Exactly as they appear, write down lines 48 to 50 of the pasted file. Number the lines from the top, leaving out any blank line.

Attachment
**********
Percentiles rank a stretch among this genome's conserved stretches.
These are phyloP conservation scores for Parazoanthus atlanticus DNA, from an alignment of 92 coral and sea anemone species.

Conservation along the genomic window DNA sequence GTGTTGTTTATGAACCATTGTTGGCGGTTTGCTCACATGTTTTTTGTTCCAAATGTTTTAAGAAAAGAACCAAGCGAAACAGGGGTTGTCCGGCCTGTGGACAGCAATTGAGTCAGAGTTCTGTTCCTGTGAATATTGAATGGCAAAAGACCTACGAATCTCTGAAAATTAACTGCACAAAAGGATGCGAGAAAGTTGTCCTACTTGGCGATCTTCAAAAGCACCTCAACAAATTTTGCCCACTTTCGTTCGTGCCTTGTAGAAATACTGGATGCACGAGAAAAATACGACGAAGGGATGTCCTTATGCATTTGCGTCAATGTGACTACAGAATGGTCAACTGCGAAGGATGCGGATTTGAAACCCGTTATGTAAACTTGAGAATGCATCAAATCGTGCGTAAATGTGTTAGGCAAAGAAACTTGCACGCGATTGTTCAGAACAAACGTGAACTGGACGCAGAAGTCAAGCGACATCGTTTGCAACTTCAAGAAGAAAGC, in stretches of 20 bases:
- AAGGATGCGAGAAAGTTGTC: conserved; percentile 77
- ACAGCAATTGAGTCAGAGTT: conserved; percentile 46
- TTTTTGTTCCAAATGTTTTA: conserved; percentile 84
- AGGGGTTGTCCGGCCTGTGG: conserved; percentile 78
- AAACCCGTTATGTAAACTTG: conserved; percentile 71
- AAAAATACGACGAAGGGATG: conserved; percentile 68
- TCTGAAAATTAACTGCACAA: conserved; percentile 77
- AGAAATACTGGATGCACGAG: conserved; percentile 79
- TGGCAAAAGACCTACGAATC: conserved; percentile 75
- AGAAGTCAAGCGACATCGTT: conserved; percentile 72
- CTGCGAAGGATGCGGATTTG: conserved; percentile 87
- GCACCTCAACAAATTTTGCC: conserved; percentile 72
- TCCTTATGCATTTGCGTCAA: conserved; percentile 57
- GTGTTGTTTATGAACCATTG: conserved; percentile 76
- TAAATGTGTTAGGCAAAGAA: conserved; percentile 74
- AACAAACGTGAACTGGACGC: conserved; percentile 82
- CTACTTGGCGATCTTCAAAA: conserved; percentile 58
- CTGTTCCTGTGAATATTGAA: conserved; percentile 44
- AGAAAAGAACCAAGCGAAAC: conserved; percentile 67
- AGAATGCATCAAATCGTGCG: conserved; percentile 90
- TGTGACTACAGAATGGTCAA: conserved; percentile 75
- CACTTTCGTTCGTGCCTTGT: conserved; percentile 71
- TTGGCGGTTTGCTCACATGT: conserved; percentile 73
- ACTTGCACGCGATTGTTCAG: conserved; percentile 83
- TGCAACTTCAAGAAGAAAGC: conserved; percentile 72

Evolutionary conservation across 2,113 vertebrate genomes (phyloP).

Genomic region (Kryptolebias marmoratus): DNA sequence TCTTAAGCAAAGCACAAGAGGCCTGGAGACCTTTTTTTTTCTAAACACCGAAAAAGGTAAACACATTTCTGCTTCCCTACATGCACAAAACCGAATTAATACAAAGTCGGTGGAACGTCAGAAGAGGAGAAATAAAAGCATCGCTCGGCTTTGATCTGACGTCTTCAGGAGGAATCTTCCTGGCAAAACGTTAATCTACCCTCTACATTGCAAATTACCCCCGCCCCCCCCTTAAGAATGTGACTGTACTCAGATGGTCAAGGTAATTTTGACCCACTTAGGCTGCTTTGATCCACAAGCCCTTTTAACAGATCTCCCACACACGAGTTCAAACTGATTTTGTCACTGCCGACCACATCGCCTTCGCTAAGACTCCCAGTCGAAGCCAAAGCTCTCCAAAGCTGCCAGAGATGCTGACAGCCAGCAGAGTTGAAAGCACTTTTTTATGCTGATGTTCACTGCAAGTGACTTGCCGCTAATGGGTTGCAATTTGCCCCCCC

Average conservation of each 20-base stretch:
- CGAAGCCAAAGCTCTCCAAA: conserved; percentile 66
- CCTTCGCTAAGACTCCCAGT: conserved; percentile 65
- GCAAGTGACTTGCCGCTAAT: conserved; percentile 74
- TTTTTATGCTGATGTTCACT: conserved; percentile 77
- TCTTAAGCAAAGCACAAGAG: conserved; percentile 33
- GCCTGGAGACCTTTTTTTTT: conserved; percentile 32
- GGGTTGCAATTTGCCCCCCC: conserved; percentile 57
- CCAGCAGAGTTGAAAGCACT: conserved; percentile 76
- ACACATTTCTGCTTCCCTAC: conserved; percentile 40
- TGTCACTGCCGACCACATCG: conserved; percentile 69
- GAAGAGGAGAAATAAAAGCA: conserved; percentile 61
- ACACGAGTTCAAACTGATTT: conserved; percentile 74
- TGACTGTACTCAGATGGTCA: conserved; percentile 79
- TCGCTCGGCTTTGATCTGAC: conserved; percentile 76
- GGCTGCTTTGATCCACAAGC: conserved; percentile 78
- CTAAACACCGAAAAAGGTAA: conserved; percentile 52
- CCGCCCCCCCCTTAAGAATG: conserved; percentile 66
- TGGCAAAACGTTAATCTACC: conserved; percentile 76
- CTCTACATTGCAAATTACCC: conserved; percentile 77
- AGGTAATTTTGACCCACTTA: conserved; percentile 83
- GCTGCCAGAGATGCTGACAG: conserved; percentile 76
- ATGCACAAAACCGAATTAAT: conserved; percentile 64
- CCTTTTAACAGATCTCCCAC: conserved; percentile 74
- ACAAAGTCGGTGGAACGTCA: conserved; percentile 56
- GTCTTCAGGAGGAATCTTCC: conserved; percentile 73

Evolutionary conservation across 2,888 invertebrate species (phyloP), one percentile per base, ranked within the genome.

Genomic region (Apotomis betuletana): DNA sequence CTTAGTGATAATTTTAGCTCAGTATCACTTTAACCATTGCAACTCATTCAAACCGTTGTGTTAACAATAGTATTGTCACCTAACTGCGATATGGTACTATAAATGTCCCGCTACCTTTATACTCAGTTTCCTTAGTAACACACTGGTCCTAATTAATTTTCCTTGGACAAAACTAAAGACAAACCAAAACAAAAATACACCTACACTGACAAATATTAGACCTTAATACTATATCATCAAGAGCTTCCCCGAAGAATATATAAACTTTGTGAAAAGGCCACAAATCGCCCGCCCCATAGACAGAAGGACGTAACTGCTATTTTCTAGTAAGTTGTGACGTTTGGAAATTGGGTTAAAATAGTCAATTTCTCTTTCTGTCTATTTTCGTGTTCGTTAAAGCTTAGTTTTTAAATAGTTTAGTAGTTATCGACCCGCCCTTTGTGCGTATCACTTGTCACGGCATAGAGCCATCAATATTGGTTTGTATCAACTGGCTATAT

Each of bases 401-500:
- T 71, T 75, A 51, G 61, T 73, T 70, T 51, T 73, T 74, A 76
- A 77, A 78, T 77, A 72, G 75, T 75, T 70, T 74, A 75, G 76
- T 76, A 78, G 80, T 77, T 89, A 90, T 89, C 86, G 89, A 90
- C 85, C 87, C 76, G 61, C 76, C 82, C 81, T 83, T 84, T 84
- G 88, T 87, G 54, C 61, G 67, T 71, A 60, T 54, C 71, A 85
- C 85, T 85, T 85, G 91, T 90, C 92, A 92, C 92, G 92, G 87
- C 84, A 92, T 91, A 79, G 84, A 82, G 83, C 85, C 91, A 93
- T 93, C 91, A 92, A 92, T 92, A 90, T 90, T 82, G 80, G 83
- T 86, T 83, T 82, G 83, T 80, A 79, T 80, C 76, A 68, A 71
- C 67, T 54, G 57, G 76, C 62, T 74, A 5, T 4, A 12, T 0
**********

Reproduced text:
- CCGCCCCCCCCTTAAGAATG: conserved; percentile 66
- TGGCAAAACGTTAATCTACC: conserved; percentile 76
- CTCTACATTGCAAATTACCC: conserved; percentile 77